Wolfsburg may have kicked off its electric lineup with an SUV in the form of the ID. 4, but a sedan is on the way as well.

Dubbed ID.7, the sedan will seek to challenge the Tesla Model 3 directly, with a 77-kWh battery under the floor to start and a new electric motor producing 282 hp and 401 lb-ft of torque. A larger 86-kWh battery will also be on the menu.

A 116.8-inch wheelbase will give passenger plenty of room to stretch out, with the midsize sedan also boasting a drag coefficient of approximately 0.23, helping conserve juice on trips long and short.

On top of everything, a PDLC (polymer-dispersed liquid crystal) electrochromic dimming panoramic sunroof will be a standard item.

We expect the ID.7 to gain a dual-motor version in due time, but the debut model will feature a single-motor layout. The sedan is already in production, going on sale in Europe and China first.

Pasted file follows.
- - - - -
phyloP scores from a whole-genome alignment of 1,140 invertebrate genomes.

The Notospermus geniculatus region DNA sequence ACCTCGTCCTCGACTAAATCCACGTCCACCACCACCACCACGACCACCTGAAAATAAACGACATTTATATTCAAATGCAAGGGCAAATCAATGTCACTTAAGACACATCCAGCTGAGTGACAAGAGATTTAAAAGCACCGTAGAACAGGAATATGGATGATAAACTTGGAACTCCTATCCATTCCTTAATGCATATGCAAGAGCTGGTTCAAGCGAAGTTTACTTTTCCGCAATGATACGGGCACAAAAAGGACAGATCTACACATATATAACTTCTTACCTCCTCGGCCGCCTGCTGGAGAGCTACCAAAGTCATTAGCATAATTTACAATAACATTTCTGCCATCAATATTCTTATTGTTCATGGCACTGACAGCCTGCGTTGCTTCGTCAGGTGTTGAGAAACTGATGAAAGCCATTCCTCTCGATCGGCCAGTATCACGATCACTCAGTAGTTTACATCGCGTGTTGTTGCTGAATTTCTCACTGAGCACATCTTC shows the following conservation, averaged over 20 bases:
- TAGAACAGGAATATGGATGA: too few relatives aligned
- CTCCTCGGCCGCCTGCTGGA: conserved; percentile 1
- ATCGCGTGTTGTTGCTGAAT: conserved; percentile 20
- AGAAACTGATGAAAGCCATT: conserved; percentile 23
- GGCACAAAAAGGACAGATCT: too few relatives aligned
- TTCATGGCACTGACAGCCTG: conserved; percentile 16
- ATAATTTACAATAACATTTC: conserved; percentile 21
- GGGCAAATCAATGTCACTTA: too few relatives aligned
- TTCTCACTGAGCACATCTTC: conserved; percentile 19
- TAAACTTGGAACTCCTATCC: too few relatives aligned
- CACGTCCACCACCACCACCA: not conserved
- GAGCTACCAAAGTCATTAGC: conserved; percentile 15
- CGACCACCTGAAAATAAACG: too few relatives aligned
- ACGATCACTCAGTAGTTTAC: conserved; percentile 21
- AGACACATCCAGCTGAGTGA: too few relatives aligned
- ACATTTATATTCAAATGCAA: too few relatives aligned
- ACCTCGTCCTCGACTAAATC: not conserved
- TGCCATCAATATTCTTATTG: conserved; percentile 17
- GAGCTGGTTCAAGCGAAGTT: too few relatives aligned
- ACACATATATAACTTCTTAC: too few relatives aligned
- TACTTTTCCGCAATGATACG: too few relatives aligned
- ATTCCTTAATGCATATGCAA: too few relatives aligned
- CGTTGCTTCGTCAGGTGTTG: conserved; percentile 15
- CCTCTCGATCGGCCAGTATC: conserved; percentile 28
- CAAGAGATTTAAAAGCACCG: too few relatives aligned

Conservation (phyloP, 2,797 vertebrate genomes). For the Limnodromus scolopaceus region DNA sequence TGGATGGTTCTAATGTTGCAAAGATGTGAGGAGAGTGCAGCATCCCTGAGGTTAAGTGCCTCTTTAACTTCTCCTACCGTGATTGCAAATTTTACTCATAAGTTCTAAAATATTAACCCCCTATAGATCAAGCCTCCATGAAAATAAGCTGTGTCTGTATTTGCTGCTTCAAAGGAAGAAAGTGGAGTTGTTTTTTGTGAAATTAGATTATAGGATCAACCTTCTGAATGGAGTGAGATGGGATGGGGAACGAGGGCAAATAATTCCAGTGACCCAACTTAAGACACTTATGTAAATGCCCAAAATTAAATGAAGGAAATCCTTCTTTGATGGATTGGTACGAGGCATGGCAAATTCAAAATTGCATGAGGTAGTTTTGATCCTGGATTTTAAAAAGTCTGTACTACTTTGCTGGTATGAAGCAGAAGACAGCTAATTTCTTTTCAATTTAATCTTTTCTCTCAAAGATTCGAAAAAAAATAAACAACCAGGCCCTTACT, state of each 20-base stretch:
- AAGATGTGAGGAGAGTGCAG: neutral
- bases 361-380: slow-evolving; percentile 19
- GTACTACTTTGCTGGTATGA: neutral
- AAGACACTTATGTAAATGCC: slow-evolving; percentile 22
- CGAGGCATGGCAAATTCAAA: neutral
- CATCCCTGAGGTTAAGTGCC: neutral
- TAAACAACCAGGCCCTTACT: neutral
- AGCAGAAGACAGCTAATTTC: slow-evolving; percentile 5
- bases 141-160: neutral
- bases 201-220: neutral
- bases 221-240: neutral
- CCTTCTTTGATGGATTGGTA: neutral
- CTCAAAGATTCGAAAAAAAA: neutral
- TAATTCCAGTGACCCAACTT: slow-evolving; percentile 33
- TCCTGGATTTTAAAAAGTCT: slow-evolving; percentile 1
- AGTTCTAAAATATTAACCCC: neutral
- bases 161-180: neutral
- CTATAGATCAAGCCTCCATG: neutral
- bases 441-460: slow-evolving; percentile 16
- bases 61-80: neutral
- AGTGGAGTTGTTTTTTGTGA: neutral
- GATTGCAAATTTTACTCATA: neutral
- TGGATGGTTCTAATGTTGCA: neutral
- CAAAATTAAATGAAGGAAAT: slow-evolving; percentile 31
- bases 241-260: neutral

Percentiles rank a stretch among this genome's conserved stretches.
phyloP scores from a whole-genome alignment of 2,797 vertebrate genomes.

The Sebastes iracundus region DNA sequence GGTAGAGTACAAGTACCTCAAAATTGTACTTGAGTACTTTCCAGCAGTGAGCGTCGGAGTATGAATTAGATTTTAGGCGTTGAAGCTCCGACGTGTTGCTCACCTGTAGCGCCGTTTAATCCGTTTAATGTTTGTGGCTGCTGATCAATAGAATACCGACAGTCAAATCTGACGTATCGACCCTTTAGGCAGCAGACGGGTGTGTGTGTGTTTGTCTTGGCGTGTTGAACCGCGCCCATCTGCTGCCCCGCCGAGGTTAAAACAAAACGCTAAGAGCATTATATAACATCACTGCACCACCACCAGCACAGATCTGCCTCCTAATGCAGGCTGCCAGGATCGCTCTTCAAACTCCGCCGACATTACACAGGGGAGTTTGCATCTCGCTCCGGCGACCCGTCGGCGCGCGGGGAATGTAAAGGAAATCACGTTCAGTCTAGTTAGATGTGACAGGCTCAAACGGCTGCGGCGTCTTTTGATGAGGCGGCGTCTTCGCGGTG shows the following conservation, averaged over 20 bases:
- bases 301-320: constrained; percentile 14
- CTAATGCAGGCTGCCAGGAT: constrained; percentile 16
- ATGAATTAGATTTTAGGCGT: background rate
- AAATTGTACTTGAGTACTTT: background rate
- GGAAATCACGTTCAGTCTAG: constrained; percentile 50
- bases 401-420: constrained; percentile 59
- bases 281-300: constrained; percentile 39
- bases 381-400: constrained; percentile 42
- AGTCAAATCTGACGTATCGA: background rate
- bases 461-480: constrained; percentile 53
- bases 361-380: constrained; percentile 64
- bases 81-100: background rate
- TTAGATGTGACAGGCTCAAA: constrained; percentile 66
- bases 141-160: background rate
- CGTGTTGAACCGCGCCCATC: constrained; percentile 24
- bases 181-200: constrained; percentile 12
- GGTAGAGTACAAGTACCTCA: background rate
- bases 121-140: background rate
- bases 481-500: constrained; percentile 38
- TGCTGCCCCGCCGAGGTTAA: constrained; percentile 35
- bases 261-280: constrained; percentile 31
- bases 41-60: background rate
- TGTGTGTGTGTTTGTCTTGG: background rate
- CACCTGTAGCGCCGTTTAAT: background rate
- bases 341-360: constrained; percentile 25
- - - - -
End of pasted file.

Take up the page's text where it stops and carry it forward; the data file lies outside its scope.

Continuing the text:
Why it's worth waiting for: A long-awaited competitor in a segment that Tesla has had to itself for years, the ID.7 should tick all the right boxes for EV fans and casual family sedan shoppers alike when it goes on sale here next year.

Base price: $30,000 (est.)

The Cinquecento seemed destined to become an EV, pairing a city-friendly footprint with a cheeky design.

The 500e headed stateside next year will pair a 118-hp electric motor with a 42-kWh battery, the larger of the two offered in Europe at the moment, which will also give it a range of 205 miles in the WLTP cycle.

Even with slightly more realistic EPA numbers, the 500e's range should still land well north of the 150-mile mark, which will rescue it from the doldrums of being a short-range EV.

Why it's worth waiting for: Classic design, tiny footprint, and a zero-emission drivetrain will tick the right boxes for those who need a pocket-sized EV, especially at a time when everything is becoming a crossover of some sort.

Base price: $48,000